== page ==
GibsonHouse Review

Murder on the sea of love: Leaves you feeling full, not seasick

Mystery dinner theater uncovered!
Friday, January 7, 2005
last updated January 7, 2005 12:32 AM

If you have ever thought of taking your date to dinner and then the theatre(for those are you who are ultra-classy), rest assured that there is now an even more chic option that combines both: Mystery dining that involves a murder.

As I was ushered into a room at the Benjamin Franklin Hotel in San Mateo, I knew at once that this would not be a typical dinner. Instead of the soft candlelight and large black stage I was expecting, there were several large round tables stationed themselves throughout the brightly lit room. I found myself seated at a circular table with seven women, all old enough to be my mom, and one misplaced youngster whose boyish looks made him look five instead of 13. Immediately, a man with a tall chef’s hat and white apron came cheerfully bounding up to the table and introduced himself as “Chef Fredo.” He would be taking care of the food during our last night aboard our fictitious cruise ship, the S.S. Amore. I eyed him suspiciously. Was he the real chef? Was he going to bring our food? Could I ask him if the salad to be served contained nuts? For a moment, reality and fantasy confounded themselves within my reason and I was quite sure I was a passenger having dinner on a cruise.

The performance began as the seven-person cast began to boom out scripted lines. Throughout the night, the actors encouraged the diners to tell a joke, sing or, as the boy from our table did, disjoin his elbow, winning an award I might add. Between audience members’ raunchy jokes and song performances, drama unfolded and entrees were served.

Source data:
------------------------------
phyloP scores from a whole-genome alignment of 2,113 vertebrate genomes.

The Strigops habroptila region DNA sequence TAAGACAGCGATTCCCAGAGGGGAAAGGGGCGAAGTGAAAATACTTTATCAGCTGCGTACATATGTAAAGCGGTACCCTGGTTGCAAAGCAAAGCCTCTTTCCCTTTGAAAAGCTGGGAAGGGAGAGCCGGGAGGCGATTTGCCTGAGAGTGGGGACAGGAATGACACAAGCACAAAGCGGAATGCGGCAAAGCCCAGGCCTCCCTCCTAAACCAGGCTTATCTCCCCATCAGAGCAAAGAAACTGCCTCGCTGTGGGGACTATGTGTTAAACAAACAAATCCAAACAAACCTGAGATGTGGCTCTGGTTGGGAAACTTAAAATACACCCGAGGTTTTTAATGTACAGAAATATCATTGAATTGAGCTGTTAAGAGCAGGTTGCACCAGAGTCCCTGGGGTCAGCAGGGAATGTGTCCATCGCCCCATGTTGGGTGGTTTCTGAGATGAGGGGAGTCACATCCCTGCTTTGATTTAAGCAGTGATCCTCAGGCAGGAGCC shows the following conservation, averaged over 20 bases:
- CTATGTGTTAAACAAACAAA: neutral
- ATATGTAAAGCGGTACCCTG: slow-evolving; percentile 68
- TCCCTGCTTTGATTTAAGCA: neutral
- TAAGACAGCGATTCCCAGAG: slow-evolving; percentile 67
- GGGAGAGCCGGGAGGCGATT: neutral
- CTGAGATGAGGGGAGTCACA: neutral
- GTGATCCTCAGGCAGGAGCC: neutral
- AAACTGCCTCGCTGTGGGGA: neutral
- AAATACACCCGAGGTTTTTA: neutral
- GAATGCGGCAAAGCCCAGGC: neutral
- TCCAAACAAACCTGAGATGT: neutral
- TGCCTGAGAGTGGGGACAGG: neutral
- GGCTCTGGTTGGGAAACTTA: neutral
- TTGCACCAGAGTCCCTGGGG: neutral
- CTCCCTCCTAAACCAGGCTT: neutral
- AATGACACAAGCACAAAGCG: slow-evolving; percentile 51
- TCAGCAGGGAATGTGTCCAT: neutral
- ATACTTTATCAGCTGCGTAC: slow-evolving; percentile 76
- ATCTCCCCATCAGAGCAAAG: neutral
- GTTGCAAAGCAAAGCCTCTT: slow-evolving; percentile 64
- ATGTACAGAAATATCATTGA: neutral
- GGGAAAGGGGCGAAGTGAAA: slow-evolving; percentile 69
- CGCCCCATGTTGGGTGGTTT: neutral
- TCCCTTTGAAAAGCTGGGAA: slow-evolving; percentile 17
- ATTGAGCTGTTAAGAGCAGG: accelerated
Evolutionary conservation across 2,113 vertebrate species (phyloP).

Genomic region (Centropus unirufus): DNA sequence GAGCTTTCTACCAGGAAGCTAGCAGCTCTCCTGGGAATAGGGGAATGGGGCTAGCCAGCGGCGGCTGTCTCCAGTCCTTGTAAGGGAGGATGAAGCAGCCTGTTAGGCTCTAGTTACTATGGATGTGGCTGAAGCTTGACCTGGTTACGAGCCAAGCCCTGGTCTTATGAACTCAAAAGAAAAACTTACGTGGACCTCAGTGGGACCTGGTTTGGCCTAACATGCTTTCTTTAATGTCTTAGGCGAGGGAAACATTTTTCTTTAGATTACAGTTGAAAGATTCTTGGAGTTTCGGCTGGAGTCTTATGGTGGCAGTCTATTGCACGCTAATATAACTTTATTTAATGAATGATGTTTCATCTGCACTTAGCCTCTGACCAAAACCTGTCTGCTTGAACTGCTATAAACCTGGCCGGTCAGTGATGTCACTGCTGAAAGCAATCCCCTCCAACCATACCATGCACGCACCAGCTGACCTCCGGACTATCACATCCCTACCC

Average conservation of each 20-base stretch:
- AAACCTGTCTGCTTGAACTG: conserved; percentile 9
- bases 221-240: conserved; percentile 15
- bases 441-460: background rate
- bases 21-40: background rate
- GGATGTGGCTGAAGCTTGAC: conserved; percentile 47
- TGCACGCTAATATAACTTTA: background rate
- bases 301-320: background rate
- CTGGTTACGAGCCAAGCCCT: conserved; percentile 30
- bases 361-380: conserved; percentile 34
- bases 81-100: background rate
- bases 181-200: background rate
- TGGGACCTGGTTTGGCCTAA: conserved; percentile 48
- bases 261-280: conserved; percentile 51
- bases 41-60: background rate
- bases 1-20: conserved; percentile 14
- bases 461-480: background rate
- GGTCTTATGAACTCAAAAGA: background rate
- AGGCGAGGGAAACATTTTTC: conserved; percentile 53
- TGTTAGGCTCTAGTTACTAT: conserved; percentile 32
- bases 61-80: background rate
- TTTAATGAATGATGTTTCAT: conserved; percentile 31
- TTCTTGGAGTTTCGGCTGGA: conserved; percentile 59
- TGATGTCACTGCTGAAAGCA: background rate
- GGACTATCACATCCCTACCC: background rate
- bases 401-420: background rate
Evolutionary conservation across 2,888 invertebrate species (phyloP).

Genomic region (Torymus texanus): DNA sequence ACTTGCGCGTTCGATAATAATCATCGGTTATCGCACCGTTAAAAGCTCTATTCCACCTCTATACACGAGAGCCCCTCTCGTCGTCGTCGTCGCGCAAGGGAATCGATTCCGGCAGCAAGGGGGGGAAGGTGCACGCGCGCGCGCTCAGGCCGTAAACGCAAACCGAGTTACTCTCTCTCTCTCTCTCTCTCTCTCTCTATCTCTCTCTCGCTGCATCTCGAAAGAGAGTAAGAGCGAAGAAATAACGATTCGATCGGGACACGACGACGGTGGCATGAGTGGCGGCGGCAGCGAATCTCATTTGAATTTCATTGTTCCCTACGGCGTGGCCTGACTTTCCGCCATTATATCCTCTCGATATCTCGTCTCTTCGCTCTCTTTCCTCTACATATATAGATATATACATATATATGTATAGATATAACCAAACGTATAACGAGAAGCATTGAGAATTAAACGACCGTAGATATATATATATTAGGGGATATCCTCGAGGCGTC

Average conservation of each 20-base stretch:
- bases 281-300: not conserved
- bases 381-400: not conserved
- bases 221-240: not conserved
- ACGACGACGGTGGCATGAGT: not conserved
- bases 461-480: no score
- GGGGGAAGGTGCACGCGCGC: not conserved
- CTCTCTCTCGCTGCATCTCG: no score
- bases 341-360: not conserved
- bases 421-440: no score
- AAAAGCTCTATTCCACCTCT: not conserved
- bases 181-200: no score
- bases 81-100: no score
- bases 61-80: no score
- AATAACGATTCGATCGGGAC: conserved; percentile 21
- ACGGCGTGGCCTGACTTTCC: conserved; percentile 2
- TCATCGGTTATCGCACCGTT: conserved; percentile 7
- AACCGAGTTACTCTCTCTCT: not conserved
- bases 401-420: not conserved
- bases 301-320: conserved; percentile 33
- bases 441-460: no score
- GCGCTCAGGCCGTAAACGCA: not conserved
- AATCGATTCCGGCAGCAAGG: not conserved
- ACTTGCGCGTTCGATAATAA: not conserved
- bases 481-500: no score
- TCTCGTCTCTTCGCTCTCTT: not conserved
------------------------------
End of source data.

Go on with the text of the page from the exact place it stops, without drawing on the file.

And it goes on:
The three-course meal from Mediterranean Astaria Restaurant in downtown San Mateo began with a leafy salad, sparse in ingredients, dressed in tangy citrus vinaigrette and crumbled Gorgonzola. Waiters in black drifted seamlessly in and out of the room replenishing water and bread. It was followed by a deliciously tender and juicy braised chicken cacciatore bathed in tomato and white wine sauce. With a mere touch of the fork, the chicken meat fell off the bone. While the mystery came to a climax as one of the cruise ship members was found dead, the food ended on a low note as the dessert was served. The tiramisu lacked moisture and seemed to me like a cover-up to serve cake.

At the end of the night, each table of eight received a sheet of clues and questions to be turned in for a possible prize at the end. I had brought paper and pen intending to jot down notes for the article, but ended up using them doing detective work a la Sherlock Holmes with many others. The night ended perfectly as our table won the coveted prize — brunches at restaurant Astoria in downtown San Mateo.

Despite its superiority over the delicacies offered by Stanford dining, I would rate the food second to the interactive performance, which kept my attention and provided many laughs throughout the night. The founder of Gibson House Mystery Performers is John Gibson, who began the troupe seven years ago. He is a talented actor himself and assures me that interactive theater is “a whole lot harder” than stage acting — “Here, we must hold our talent and be able to remove the fourth wall that stage actors build.” Under his direction, his mystery dinners have grown in popularity the Bay Area, taking over four different locations.

Mystery dinner theater patrons consist of mostly middle-aged and elderly couples. At other locations, table size range from two to eight persons per table. For the $65 surcharge that includes food, performance, tip and tax, John Gibson’s mystery performance dinners are well worth a visit.

One warning, though — if you are truly considering trying out a mystery dinner to impress your date by taking her / him to one of these, you should think twice. Much time is spent interacting with the actors, and he / she might just go home with one of them, not you. Also, the whole dinner lasts for about three hours, with the dessert being served at 9:30 p.m., which apparently tired out my neighbor as she snored through the actor introductions and award ceremony. I was just happy that our table won the grand prize.

If you really, really liked playing Clue as a kid and want to relive it through mystery dinner theater, you’ll want to check out the Gibson House Mystery Performers site at http://www.gibsonhouse.com.

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